1>d:\devtools\vs14\vc\include\experimental\resumable(44): error C2238: unexpected token(s) preceding ‘;’

1>d:\workspace\playground\async_research\resumable-idea\resumable-idea\resumable-concept.cpp(25): error C2440: ‘initializing’: cannot convert from ‘resumable_thing (__cdecl *)(void)’ to ‘resumable_thing’

1> d:\workspace\playground\async_research\resumable-idea\resumable-idea\resumable-concept.cpp(25): note: No constructor could take the source type, or constructor overload resolution was ambiguous

========== Build: 0 succeeded, 1 failed, 0 up-to-date, 0 skipped ==========

Double clicked the first error line to move to exact error location,

1>d:\devtools\vs14\vc\include\experimental\resumable(44): error C2039: ‘promise_type’: is not a member of ‘resumable_thing’

namespace experimental {

    // TEMPLATE CLASS coroutine_traits

    template <typename
_Ret, typename_Ts>

    struct
coroutine_traits

    {

        using
promise_type = typename
_Ret::promise_type;

    };

As you see, the compiler failed to template instantiate coroutine_traits<resumable_thing> because the promise_type is not declared from resumable_thing.

If so, let’s fill up the remaining method implementations as the slide shows:

 

Finally works as expected:

If so, what exactly happening from the ‘counter’ coroutine function returns resumable_thing? From the talk, the slide shows the following pseudo code:

If you’re stepping into the assembly code while debugging, you’ll see similar functions are actually implemented:

First of all, it starts its async operation by calling the ‘InitCoro$1’. If you stepped into the inside ‘InitCoro$1’ function, you’ll see the function implements prologue what the next image suggests as the first three lines:

00B12A41 call std::experimental::_Resumable_helper_traits<resumable_thing>::_ConstructPromise (0B1132Ah)

00B12A46 add esp,0Ch

00B12A49 mov byte ptr [ebp-4],1

00B12A4D lea eax,[ebp-0D1h]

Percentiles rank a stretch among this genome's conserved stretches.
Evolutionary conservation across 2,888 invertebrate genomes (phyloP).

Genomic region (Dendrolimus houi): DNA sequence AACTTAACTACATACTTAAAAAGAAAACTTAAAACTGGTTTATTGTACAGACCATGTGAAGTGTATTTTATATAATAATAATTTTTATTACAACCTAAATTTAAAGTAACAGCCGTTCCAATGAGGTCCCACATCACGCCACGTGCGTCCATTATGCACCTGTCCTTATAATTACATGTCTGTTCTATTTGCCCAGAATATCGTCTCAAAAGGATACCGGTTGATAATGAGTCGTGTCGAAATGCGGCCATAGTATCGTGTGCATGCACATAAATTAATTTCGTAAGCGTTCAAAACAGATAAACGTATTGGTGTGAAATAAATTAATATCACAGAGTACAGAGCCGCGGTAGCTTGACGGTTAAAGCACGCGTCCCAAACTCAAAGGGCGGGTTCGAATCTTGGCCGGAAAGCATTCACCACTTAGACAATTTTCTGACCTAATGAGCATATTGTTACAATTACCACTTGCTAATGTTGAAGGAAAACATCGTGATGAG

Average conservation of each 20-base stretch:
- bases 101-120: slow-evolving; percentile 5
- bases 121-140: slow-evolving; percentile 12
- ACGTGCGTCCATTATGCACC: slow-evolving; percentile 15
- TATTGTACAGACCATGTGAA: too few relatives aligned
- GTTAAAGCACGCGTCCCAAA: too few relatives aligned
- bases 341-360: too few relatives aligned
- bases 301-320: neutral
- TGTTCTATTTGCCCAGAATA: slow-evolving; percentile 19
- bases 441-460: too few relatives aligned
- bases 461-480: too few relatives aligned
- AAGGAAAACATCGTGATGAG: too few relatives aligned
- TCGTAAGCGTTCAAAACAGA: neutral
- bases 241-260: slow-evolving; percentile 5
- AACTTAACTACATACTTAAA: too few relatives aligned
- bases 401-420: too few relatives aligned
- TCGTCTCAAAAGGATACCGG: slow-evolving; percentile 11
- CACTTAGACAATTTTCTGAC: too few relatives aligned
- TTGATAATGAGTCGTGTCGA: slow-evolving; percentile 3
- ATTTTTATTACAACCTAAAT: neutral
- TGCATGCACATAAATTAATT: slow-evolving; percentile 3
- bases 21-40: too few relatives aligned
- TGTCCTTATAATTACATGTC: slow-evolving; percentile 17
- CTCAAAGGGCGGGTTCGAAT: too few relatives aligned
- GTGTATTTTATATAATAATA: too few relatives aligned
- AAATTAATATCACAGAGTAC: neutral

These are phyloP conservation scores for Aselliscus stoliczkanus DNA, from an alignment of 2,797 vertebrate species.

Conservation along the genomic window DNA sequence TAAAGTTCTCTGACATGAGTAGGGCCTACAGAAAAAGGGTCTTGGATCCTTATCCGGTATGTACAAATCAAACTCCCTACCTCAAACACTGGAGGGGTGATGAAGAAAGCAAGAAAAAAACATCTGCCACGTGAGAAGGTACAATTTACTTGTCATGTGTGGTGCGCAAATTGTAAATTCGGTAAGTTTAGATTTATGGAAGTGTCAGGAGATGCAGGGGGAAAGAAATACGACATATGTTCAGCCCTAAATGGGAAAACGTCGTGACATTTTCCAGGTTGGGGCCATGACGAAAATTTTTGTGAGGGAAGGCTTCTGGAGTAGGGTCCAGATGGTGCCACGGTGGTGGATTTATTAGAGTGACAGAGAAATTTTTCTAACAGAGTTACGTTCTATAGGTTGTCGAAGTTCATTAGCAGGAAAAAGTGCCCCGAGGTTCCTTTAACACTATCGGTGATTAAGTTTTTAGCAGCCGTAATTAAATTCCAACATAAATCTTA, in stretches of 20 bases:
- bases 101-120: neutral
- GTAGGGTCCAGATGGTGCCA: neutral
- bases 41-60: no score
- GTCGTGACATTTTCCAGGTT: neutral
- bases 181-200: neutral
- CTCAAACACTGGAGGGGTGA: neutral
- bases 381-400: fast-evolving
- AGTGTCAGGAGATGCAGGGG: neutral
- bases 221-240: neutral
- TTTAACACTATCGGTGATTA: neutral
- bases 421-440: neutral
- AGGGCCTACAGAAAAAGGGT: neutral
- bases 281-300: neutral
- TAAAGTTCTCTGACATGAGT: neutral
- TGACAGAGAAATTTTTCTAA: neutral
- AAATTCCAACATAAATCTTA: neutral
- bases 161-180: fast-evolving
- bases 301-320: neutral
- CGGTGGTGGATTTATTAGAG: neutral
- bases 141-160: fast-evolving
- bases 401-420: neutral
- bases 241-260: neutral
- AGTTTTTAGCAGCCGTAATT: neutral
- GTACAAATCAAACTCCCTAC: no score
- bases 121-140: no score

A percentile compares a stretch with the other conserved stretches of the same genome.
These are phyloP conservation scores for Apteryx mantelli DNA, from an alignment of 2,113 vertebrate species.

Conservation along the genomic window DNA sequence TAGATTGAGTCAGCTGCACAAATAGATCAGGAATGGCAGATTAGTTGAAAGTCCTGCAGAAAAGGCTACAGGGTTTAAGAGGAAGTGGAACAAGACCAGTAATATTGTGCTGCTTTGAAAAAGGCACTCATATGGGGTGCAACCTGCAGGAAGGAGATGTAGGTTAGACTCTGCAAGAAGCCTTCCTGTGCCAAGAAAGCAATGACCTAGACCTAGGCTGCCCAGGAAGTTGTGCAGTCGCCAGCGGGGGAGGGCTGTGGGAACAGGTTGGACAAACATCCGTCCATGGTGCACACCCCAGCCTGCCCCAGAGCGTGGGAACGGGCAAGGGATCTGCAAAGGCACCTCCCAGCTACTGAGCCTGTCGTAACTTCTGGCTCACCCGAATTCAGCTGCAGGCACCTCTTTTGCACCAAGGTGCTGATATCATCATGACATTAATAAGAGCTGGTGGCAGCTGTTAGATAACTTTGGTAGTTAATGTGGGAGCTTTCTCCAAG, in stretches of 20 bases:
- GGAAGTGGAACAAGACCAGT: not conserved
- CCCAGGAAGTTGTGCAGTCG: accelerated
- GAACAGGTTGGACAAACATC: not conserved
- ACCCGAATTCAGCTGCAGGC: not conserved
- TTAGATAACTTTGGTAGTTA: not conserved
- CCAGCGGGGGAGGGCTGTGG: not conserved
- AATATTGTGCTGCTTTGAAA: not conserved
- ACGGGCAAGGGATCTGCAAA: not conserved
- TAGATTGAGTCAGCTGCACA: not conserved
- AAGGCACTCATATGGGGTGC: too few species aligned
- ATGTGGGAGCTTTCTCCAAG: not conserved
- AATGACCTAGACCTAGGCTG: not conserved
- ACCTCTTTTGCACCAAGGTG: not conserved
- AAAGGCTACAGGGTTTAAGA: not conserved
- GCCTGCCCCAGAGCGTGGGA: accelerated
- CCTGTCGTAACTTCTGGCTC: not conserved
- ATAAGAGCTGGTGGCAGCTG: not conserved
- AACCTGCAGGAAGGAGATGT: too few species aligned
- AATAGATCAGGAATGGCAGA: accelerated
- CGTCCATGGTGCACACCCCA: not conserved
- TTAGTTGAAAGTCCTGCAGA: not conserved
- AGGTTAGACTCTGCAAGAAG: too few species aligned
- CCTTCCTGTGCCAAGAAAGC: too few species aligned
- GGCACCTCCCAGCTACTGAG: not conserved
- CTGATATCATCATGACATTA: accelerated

00B12A53 push eax

00B12A54 mov ecx,dword ptr [<coro_frame_ptr>]

00B12A57 push ecx

00B12A58 call std::experimental::_Resumable_helper_traits<resumable_thing>::_Promise_from_frame (0B11217h)

00B12A5D add esp,4

00B12A60 mov ecx,eax

00B12A62 call resumable_thing::promise_type::initial_suspend (0B111EFh)

00B12A67 mov dl,byte ptr [eax]

00B12A69 movzx eax,dl

00B12A6C push eax

00B12A6D mov ecx,80h

00B12A72 add ecx,dword ptr [<coro_frame_ptr>]

00B12A75 call `counter’::`5′::<parameters>::<parameters> (0B11FC0h)

00B12A7A mov eax,dword ptr [__$ReturnUdt]

00B12A7D push eax

00B12A7E mov ecx,dword ptr [<coro_frame_ptr>]

00B12A81 push ecx

00B12A82 call std::experimental::_Resumable_helper_traits<resumable_thing>::_Promise_from_frame (0B11217h)

00B12A87 add esp,4

00B12A8A mov ecx,eax

00B12A8C call resumable_thing::promise_type::get_return_object (0B11479h)

00B12A91 mov dword ptr [ebp-4],2

00B12A98 mov ecx,80h

00B12A9D add ecx,dword ptr [<coro_frame_ptr>]

00B12AA0 call std::experimental::suspend_never::await_ready (0B11348h)

00B12AA5 movzx eax,al

00B12AA8 test eax,eax

00B12AAA je counter$_InitCoro$1+0CAh (0B12ABAh)

00B12AAC mov ecx,dword ptr [<coro_frame_ptr>]

00B12AAF push ecx

00B12AB0 call counter$_ResumeCoro$2 (0B12B70h)

00B12AB5 add esp,4

00B12AB8 jmp counter$_InitCoro$1+103h (0B12AF3h)

}

It first creates the Promise instance:

00B12A41 call std::experimental::_Resumable_helper_traits<resumable_thing>::_ConstructPromise (0B1132Ah)

The function creates it by calling the std::experimental::_Resumable_helper_traits<resumable_thing>::_ConstructPromise(void *, void *, int) function which is implemented at “\VC\include\experimental\resumable”